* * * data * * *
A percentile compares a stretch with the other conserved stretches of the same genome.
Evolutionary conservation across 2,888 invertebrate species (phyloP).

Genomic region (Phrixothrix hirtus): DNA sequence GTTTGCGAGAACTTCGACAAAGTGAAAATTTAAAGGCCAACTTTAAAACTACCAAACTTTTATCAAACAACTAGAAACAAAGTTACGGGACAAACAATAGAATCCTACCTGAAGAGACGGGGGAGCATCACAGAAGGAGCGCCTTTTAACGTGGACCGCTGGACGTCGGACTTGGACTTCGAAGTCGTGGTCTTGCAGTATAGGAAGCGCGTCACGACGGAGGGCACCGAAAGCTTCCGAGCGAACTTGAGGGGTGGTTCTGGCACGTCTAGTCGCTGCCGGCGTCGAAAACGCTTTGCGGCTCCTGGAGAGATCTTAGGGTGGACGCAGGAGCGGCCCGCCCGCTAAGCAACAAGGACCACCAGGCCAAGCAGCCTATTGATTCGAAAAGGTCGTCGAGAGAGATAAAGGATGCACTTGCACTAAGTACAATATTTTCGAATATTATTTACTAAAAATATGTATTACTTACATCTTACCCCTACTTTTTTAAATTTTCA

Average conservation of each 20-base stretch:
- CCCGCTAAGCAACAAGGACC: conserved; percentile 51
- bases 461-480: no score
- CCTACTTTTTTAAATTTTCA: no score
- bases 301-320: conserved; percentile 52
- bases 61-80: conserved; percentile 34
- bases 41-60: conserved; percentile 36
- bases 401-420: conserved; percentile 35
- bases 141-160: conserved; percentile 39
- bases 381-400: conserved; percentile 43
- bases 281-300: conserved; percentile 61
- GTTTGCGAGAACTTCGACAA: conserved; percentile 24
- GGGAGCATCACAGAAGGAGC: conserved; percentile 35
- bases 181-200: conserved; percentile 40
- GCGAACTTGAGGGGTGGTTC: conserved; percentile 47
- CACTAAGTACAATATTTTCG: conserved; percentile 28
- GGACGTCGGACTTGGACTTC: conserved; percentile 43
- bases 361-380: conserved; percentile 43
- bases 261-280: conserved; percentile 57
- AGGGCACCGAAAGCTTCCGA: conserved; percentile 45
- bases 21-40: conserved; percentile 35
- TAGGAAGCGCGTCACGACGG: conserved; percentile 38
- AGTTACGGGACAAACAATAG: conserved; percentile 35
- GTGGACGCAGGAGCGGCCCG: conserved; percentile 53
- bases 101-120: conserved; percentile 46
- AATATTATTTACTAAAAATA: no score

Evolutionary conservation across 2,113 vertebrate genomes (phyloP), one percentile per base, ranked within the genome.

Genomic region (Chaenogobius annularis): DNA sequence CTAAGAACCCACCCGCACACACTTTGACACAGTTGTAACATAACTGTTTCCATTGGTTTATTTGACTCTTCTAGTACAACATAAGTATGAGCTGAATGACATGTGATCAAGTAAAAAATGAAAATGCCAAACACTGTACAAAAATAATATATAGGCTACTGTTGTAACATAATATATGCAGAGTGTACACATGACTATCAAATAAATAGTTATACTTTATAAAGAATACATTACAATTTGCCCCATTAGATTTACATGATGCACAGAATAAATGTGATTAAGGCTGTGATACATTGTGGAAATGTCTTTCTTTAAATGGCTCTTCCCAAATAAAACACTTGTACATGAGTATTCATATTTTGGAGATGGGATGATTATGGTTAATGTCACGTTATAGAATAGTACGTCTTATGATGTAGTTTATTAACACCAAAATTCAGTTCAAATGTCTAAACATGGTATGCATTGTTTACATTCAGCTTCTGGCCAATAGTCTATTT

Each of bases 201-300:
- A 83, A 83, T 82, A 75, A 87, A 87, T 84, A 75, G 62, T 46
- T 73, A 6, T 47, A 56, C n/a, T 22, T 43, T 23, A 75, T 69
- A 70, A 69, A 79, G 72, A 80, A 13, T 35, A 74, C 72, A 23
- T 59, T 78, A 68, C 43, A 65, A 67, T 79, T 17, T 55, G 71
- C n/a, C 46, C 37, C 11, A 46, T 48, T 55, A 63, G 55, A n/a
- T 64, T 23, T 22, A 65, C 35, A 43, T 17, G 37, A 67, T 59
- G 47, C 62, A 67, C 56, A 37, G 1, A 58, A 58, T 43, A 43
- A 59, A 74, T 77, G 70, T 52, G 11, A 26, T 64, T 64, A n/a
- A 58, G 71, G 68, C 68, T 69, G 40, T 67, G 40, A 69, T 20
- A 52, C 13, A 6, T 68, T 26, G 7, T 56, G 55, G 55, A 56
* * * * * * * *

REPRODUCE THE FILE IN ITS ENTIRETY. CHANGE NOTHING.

A percentile compares a stretch with the other conserved stretches of the same genome.
Evolutionary conservation across 2,888 invertebrate species (phyloP).

Genomic region (Phrixothrix hirtus): DNA sequence GTTTGCGAGAACTTCGACAAAGTGAAAATTTAAAGGCCAACTTTAAAACTACCAAACTTTTATCAAACAACTAGAAACAAAGTTACGGGACAAACAATAGAATCCTACCTGAAGAGACGGGGGAGCATCACAGAAGGAGCGCCTTTTAACGTGGACCGCTGGACGTCGGACTTGGACTTCGAAGTCGTGGTCTTGCAGTATAGGAAGCGCGTCACGACGGAGGGCACCGAAAGCTTCCGAGCGAACTTGAGGGGTGGTTCTGGCACGTCTAGTCGCTGCCGGCGTCGAAAACGCTTTGCGGCTCCTGGAGAGATCTTAGGGTGGACGCAGGAGCGGCCCGCCCGCTAAGCAACAAGGACCACCAGGCCAAGCAGCCTATTGATTCGAAAAGGTCGTCGAGAGAGATAAAGGATGCACTTGCACTAAGTACAATATTTTCGAATATTATTTACTAAAAATATGTATTACTTACATCTTACCCCTACTTTTTTAAATTTTCA

Average conservation of each 20-base stretch:
- CCCGCTAAGCAACAAGGACC: conserved; percentile 51
- bases 461-480: no score
- CCTACTTTTTTAAATTTTCA: no score
- bases 301-320: conserved; percentile 52
- bases 61-80: conserved; percentile 34
- bases 41-60: conserved; percentile 36
- bases 401-420: conserved; percentile 35
- bases 141-160: conserved; percentile 39
- bases 381-400: conserved; percentile 43
- bases 281-300: conserved; percentile 61
- GTTTGCGAGAACTTCGACAA: conserved; percentile 24
- GGGAGCATCACAGAAGGAGC: conserved; percentile 35
- bases 181-200: conserved; percentile 40
- GCGAACTTGAGGGGTGGTTC: conserved; percentile 47
- CACTAAGTACAATATTTTCG: conserved; percentile 28
- GGACGTCGGACTTGGACTTC: conserved; percentile 43
- bases 361-380: conserved; percentile 43
- bases 261-280: conserved; percentile 57
- AGGGCACCGAAAGCTTCCGA: conserved; percentile 45
- bases 21-40: conserved; percentile 35
- TAGGAAGCGCGTCACGACGG: conserved; percentile 38
- AGTTACGGGACAAACAATAG: conserved; percentile 35
- GTGGACGCAGGAGCGGCCCG: conserved; percentile 53
- bases 101-120: conserved; percentile 46
- AATATTATTTACTAAAAATA: no score

Evolutionary conservation across 2,113 vertebrate genomes (phyloP), one percentile per base, ranked within the genome.

Genomic region (Chaenogobius annularis): DNA sequence CTAAGAACCCACCCGCACACACTTTGACACAGTTGTAACATAACTGTTTCCATTGGTTTATTTGACTCTTCTAGTACAACATAAGTATGAGCTGAATGACATGTGATCAAGTAAAAAATGAAAATGCCAAACACTGTACAAAAATAATATATAGGCTACTGTTGTAACATAATATATGCAGAGTGTACACATGACTATCAAATAAATAGTTATACTTTATAAAGAATACATTACAATTTGCCCCATTAGATTTACATGATGCACAGAATAAATGTGATTAAGGCTGTGATACATTGTGGAAATGTCTTTCTTTAAATGGCTCTTCCCAAATAAAACACTTGTACATGAGTATTCATATTTTGGAGATGGGATGATTATGGTTAATGTCACGTTATAGAATAGTACGTCTTATGATGTAGTTTATTAACACCAAAATTCAGTTCAAATGTCTAAACATGGTATGCATTGTTTACATTCAGCTTCTGGCCAATAGTCTATTT

Each of bases 201-300:
- A 83, A 83, T 82, A 75, A 87, A 87, T 84, A 75, G 62, T 46
- T 73, A 6, T 47, A 56, C n/a, T 22, T 43, T 23, A 75, T 69
- A 70, A 69, A 79, G 72, A 80, A 13, T 35, A 74, C 72, A 23
- T 59, T 78, A 68, C 43, A 65, A 67, T 79, T 17, T 55, G 71
- C n/a, C 46, C 37, C 11, A 46, T 48, T 55, A 63, G 55, A n/a
- T 64, T 23, T 22, A 65, C 35, A 43, T 17, G 37, A 67, T 59
- G 47, C 62, A 67, C 56, A 37, G 1, A 58, A 58, T 43, A 43
- A 59, A 74, T 77, G 70, T 52, G 11, A 26, T 64, T 64, A n/a
- A 58, G 71, G 68, C 68, T 69, G 40, T 67, G 40, A 69, T 20
- A 52, C 13, A 6, T 68, T 26, G 7, T 56, G 55, G 55, A 56